Replace “[Variable]” with your variable name.

Byte – byte[Variable]
Boolean – bool[Variable]
Integer – int[Variable]*
Long (long int) – long[Variable]
Single (floating-point) – sgl[Variable]**
Double (double floating-point) – dbl[Variable]
Currency (scaled integer) – cur[Variable]
Date – date[Variable]
Array – arr[Variable]
Object – obj[Variable]
String – str[Variable]
Variant – var[Variable]

* Some languages distinguish between regular integers and long integers based on the size. Regular integers can only accept values from -32,768 to 32,767, while long integers can take -2,147,483,648 to 2,147,483,647.

** Single and Double are used for floating-point numbers, with sinlge ranging from -3.402823E38 to -1.401298E-45 for negative values and 1.401298E-45 to 3.402823E38 for positive values. Double type variables can handle 1.79769313486232E308 to -4.94065645841247E-324 for negative values and 4.94065645841247E-324 to 1.79769313486232E308 for positive values.

There are three different “mainstream” ways to name your variables:

Fixed case – variablename or VARIABLENAME
Mixed case – variableName
Underscored – variable_name
I personally favor the underscored, and dislike the fixed case (not forgetting that special server variables use all-caps). Mixed case is more commonly found in Java and JavaScript, while organisations like the phpBB team promote the use of the underscore. Feel free to mix and match. Whatever you choose to do, however, be consistent. Picking one method and sticking to it is more important than which one you choose, and will allow you avoid silly mistakes, especially in case-sensitive languages.

Comments are another useful tool. Comments shouldn’t be excessively long, but they should be used to describe what is going on. For complicated code you might want to put a summary at the top of the page. In PHP there are three ways to insert comments into your code. For a single line comment you can place either a “#” or “//” at the beginning to indicate the line should be ignored. For a multi-line comment it should be started with “/*” and terminated with “*/”.  Code below is an example of how to insert comments.

<?php 
/* This is a multi-line comment. The puropse of this script is to take a name from a form, strip it, and then output it to the browser. */ 

// Single line comments can use // or # 

// Get variable 
$user_name = $_POST['name']; 

// Trim the variable 
$user_name = stripslashes(trim($user_name)); 

echo $user_name; // Output to browser 
?>

Whether you use “//” or “#” for single line comments is your own choice. Historically they come from two different programming backgrounds: “//” is found in Java and JavaScript, while “#” is found in Perl. Stick with whatever choice you make. You’ll notice that in Figure 3.4 the last line of code echo $user_name; is followed by a comment. This is perfectly acceptable, as PHP will simply ignore anything after the “//” on that line. One note of caution – if you have spread a single line of code across multiple lines, do not use this in the middle – it could mess up your code. Code below demonstrates this.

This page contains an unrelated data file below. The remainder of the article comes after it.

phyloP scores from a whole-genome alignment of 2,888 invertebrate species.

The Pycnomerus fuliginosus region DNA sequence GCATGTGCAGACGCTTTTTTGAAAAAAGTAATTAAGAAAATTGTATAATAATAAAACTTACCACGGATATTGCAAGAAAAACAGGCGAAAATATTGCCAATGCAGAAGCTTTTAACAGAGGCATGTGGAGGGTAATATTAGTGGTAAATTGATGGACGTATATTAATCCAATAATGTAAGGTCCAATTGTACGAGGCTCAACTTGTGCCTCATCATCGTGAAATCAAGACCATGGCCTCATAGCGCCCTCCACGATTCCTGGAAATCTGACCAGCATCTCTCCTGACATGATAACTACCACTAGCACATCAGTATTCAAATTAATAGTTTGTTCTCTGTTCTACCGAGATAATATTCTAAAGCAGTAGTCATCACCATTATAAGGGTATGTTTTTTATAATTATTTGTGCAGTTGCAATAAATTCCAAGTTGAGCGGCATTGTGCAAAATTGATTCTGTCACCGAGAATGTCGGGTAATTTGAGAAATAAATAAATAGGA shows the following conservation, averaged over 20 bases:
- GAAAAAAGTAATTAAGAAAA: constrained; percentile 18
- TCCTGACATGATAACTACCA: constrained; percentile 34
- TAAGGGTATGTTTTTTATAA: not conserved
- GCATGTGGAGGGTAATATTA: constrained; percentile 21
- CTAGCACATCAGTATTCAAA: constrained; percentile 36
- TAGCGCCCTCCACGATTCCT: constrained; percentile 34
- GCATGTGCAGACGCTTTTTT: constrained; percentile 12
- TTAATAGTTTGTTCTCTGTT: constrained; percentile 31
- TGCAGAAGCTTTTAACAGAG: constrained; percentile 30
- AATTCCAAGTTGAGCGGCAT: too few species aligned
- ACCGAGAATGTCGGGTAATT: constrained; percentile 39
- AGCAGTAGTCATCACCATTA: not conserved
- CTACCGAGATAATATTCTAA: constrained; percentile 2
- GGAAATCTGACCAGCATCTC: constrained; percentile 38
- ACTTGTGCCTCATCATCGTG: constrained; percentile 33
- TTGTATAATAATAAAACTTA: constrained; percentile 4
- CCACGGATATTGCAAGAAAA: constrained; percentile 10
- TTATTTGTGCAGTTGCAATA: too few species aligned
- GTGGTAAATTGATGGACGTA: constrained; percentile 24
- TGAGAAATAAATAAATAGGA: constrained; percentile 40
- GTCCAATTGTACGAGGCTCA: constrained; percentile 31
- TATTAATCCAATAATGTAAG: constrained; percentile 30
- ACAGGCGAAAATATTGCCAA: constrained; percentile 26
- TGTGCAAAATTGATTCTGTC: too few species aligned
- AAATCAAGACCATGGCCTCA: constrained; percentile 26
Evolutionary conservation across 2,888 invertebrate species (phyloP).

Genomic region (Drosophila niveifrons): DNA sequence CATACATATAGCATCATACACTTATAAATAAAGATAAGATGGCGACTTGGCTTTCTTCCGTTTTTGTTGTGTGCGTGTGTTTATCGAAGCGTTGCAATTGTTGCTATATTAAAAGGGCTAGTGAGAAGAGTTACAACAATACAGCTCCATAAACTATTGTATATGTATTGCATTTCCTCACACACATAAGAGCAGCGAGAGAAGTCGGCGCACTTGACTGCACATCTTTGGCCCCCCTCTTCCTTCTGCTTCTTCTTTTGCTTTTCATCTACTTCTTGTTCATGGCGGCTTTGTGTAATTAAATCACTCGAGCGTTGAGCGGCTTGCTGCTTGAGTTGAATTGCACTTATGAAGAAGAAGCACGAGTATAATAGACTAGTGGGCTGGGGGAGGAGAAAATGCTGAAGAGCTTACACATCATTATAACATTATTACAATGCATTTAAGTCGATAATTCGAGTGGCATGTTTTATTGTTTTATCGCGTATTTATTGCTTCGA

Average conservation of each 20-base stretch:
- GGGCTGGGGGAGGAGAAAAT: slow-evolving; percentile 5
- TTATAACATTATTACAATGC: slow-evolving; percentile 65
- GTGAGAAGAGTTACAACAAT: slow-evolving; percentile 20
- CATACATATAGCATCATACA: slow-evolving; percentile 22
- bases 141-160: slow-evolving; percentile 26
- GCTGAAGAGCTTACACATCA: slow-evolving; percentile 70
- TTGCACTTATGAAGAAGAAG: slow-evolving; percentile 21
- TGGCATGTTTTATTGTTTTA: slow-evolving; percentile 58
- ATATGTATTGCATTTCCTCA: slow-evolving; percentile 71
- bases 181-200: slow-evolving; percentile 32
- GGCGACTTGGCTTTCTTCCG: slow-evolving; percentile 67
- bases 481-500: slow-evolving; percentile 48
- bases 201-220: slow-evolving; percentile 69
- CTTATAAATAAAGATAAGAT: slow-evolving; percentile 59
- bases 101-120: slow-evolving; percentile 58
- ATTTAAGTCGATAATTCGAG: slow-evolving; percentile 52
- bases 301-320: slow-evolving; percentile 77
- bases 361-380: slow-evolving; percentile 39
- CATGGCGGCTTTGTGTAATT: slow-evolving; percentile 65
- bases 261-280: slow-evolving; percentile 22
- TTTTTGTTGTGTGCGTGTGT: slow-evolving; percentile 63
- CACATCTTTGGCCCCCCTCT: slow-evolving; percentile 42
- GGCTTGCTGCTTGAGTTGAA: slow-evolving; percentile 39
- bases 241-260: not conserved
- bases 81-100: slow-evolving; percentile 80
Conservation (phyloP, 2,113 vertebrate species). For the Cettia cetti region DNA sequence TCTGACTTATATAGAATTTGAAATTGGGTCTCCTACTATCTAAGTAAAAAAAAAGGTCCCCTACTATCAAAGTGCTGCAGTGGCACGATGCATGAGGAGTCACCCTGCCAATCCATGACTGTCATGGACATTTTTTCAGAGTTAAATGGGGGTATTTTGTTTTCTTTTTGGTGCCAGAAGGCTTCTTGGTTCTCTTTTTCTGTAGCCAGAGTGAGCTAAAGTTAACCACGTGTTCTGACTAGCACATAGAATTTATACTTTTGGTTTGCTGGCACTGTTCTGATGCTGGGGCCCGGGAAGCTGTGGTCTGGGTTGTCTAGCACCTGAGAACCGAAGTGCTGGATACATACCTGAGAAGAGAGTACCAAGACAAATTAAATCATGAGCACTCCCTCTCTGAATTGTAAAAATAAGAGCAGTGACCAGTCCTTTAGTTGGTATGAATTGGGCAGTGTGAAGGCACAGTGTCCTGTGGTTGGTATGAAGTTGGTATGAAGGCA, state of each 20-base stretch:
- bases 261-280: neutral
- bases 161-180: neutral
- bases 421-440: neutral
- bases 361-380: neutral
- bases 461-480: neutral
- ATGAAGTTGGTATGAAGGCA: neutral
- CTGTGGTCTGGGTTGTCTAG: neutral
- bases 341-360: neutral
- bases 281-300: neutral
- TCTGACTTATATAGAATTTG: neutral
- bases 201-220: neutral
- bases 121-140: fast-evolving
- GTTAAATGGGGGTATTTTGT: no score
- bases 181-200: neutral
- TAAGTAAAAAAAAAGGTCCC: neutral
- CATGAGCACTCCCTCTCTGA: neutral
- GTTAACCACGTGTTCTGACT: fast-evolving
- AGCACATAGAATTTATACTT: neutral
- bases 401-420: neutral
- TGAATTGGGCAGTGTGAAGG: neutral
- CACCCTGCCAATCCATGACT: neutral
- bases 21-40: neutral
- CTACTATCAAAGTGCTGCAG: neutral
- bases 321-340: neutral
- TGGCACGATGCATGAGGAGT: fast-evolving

Single line comments on multi-line code

<?php 
/* The code shown is one logical "line" in this example has no comment. You can break up lines of code like this across multiple lines in PHP (and other languages) */ 

if ($user_name == 'pineapple') { 
  echo 'User name: ' . $user_name; 
} 

// This works 
if ($user_name == 'pineapple') { 
  echo 'User name: ' . 
     $user_name;  // Ok comment 
} 

// This doesn't work 
if ($user_name == 'pineapple') { 
  echo 'Name: ' . // Bad comment 
     $user_name; 
} 
?>

In the first example the inline comment is after the end of the distributed line of code. In the second example, it is actually within the distributed line. While this doesn’t cause an error in PHP (4.3.1), it will in other languages, and should be avoided.

White space is another tool which can be used to enhance the legibility of your code. White space in PHP is interpreted in much the same way as white space in HTML; that is to say, it’s mainly ignored unless it’s part of a quoted value (i.e. a value inside of quotes, single or double). When you have programmatic structures (also known as control structures), such as loops or if-statements, distributing them across several lines can make them much easier to read.  Below example shows two of the same piece of code. Both examples work, but the second is much easier to read.

<?php 
// Bad Example 
if(isset($monkey)){ $monkey = stripslashes (trim( $monkey)); $monkey. = date(); $echo 'Value of $monkey = [' . $monkey . ']';}else{$monkey = 'Godzilla'; $monkey .= ' ' . date(mktime(22,3,5,4,5,9)); echo 'Monkey not declared but [' . $monkey . ']';} 

// Better Example 
if (isset($monkey)) { 
  $monkey = stripslashes (trim( $monkey)); 
  $monkey. = date(); 
  $echo 'Value of $monkey = [' . $monkey . ']'; 
} else { 
  $monkey = 'Godzilla'; 
  $monkey .= ' ' . date(mktime(22,3,5,4,5,9)); 
  echo 'Monkey not declared but [' . $monkey . ']';